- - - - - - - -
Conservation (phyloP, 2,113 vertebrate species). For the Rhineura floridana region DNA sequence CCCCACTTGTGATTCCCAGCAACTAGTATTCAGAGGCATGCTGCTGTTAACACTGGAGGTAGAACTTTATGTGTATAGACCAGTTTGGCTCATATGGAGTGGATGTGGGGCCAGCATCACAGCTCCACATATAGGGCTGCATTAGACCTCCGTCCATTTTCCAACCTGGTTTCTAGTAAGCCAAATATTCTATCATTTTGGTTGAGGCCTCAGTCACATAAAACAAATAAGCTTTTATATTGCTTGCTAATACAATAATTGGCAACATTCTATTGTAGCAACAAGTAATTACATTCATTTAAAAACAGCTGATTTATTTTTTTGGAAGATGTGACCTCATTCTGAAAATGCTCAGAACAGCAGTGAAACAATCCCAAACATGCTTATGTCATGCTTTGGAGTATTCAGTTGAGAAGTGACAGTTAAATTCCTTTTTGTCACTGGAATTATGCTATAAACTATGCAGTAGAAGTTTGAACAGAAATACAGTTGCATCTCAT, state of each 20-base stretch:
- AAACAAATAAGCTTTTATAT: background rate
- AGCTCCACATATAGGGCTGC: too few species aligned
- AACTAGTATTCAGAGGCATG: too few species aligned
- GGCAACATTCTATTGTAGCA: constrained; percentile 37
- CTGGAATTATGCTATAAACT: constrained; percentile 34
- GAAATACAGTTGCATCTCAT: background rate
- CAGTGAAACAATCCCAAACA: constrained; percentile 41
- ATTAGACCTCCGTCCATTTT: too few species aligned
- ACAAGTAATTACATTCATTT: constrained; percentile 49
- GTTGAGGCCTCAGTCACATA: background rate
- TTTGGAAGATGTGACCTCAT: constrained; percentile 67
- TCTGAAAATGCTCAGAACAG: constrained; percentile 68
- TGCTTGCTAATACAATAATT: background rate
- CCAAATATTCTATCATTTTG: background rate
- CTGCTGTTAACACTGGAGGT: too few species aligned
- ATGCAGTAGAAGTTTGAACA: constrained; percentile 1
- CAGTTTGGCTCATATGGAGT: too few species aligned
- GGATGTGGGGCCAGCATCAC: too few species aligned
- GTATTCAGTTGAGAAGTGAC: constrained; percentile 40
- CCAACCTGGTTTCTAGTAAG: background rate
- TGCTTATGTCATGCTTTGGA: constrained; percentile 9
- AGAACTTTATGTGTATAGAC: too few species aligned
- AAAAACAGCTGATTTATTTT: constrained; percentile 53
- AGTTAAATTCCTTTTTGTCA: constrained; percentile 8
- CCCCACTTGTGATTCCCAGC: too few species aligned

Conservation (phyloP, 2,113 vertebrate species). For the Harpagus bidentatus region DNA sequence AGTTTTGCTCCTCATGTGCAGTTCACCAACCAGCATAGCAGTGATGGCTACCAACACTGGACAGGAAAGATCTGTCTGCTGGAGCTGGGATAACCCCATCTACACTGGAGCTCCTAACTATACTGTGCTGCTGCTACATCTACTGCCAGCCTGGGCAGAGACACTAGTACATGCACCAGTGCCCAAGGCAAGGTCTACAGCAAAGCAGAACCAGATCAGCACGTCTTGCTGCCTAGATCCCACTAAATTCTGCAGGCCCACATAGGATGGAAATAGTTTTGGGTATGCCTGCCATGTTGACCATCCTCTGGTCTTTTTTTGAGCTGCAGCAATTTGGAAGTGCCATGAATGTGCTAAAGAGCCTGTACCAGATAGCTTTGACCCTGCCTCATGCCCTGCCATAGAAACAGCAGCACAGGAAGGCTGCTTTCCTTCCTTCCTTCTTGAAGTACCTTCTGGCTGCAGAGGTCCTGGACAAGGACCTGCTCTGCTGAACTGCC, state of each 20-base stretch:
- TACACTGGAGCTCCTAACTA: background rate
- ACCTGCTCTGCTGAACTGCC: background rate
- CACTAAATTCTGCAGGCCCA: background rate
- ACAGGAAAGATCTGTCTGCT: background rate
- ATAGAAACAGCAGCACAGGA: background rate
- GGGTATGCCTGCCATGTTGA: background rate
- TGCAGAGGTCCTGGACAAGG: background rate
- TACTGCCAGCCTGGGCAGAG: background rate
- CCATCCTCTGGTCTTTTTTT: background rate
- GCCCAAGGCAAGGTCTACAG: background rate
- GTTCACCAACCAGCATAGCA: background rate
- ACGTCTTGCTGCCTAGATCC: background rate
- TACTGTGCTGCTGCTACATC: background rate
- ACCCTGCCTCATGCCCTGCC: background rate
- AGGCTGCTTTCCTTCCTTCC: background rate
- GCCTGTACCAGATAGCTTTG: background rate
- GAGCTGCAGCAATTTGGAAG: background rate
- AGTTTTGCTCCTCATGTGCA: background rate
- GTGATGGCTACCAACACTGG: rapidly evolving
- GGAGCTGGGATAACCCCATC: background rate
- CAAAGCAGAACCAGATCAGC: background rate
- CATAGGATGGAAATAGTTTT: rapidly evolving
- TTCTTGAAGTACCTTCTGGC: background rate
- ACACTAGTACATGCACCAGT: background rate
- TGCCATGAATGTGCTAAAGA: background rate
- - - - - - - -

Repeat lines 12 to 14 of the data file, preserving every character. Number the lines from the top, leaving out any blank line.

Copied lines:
- TTTGGAAGATGTGACCTCAT: constrained; percentile 67
- TCTGAAAATGCTCAGAACAG: constrained; percentile 68
- TGCTTGCTAATACAATAATT: background rate